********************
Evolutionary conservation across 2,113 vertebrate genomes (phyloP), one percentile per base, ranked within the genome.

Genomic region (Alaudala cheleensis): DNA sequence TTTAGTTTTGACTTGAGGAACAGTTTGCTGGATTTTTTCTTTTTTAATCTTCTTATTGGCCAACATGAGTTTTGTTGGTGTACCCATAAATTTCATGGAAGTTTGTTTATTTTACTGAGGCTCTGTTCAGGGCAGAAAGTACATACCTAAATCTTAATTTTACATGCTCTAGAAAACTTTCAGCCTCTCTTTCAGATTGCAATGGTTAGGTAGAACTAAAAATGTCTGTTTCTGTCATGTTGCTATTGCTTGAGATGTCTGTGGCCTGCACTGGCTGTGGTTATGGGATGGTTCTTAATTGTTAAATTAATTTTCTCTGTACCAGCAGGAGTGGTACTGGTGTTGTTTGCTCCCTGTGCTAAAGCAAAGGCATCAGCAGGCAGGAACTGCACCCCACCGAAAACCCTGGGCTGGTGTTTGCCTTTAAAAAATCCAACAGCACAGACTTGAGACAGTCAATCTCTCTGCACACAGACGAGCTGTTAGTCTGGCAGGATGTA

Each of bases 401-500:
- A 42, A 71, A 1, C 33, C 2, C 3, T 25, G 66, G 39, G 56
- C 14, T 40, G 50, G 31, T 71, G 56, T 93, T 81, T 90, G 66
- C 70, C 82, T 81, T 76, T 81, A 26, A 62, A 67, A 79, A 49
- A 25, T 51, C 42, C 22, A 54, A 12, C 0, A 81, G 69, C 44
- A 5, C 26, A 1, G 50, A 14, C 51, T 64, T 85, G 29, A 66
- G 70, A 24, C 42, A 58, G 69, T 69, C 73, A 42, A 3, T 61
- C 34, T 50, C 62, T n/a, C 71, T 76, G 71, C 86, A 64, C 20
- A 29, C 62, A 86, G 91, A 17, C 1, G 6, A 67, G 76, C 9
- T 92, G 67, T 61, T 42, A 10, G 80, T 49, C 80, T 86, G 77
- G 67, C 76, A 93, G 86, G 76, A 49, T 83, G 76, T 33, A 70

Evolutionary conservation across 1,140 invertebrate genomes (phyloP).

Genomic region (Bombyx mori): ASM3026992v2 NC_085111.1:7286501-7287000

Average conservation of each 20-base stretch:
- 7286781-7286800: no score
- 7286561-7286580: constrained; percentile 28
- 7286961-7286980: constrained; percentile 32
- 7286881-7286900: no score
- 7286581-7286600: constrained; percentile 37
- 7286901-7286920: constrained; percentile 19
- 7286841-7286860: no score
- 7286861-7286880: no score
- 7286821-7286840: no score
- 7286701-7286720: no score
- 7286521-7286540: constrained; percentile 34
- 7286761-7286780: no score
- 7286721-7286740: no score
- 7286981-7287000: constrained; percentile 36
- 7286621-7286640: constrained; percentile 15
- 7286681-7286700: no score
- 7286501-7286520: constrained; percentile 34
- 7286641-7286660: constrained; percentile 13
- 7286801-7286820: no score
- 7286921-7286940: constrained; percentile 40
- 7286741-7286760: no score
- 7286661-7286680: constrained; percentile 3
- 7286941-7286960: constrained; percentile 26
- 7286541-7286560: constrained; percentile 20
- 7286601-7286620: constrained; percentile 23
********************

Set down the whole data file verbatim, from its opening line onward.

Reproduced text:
Evolutionary conservation across 2,113 vertebrate genomes (phyloP), one percentile per base, ranked within the genome.

Genomic region (Alaudala cheleensis): DNA sequence TTTAGTTTTGACTTGAGGAACAGTTTGCTGGATTTTTTCTTTTTTAATCTTCTTATTGGCCAACATGAGTTTTGTTGGTGTACCCATAAATTTCATGGAAGTTTGTTTATTTTACTGAGGCTCTGTTCAGGGCAGAAAGTACATACCTAAATCTTAATTTTACATGCTCTAGAAAACTTTCAGCCTCTCTTTCAGATTGCAATGGTTAGGTAGAACTAAAAATGTCTGTTTCTGTCATGTTGCTATTGCTTGAGATGTCTGTGGCCTGCACTGGCTGTGGTTATGGGATGGTTCTTAATTGTTAAATTAATTTTCTCTGTACCAGCAGGAGTGGTACTGGTGTTGTTTGCTCCCTGTGCTAAAGCAAAGGCATCAGCAGGCAGGAACTGCACCCCACCGAAAACCCTGGGCTGGTGTTTGCCTTTAAAAAATCCAACAGCACAGACTTGAGACAGTCAATCTCTCTGCACACAGACGAGCTGTTAGTCTGGCAGGATGTA

Each of bases 401-500:
- A 42, A 71, A 1, C 33, C 2, C 3, T 25, G 66, G 39, G 56
- C 14, T 40, G 50, G 31, T 71, G 56, T 93, T 81, T 90, G 66
- C 70, C 82, T 81, T 76, T 81, A 26, A 62, A 67, A 79, A 49
- A 25, T 51, C 42, C 22, A 54, A 12, C 0, A 81, G 69, C 44
- A 5, C 26, A 1, G 50, A 14, C 51, T 64, T 85, G 29, A 66
- G 70, A 24, C 42, A 58, G 69, T 69, C 73, A 42, A 3, T 61
- C 34, T 50, C 62, T n/a, C 71, T 76, G 71, C 86, A 64, C 20
- A 29, C 62, A 86, G 91, A 17, C 1, G 6, A 67, G 76, C 9
- T 92, G 67, T 61, T 42, A 10, G 80, T 49, C 80, T 86, G 77
- G 67, C 76, A 93, G 86, G 76, A 49, T 83, G 76, T 33, A 70

Evolutionary conservation across 1,140 invertebrate genomes (phyloP).

Genomic region (Bombyx mori): ASM3026992v2 NC_085111.1:7286501-7287000

Average conservation of each 20-base stretch:
- 7286781-7286800: no score
- 7286561-7286580: constrained; percentile 28
- 7286961-7286980: constrained; percentile 32
- 7286881-7286900: no score
- 7286581-7286600: constrained; percentile 37
- 7286901-7286920: constrained; percentile 19
- 7286841-7286860: no score
- 7286861-7286880: no score
- 7286821-7286840: no score
- 7286701-7286720: no score
- 7286521-7286540: constrained; percentile 34
- 7286761-7286780: no score
- 7286721-7286740: no score
- 7286981-7287000: constrained; percentile 36
- 7286621-7286640: constrained; percentile 15
- 7286681-7286700: no score
- 7286501-7286520: constrained; percentile 34
- 7286641-7286660: constrained; percentile 13
- 7286801-7286820: no score
- 7286921-7286940: constrained; percentile 40
- 7286741-7286760: no score
- 7286661-7286680: constrained; percentile 3
- 7286941-7286960: constrained; percentile 26
- 7286541-7286560: constrained; percentile 20
- 7286601-7286620: constrained; percentile 23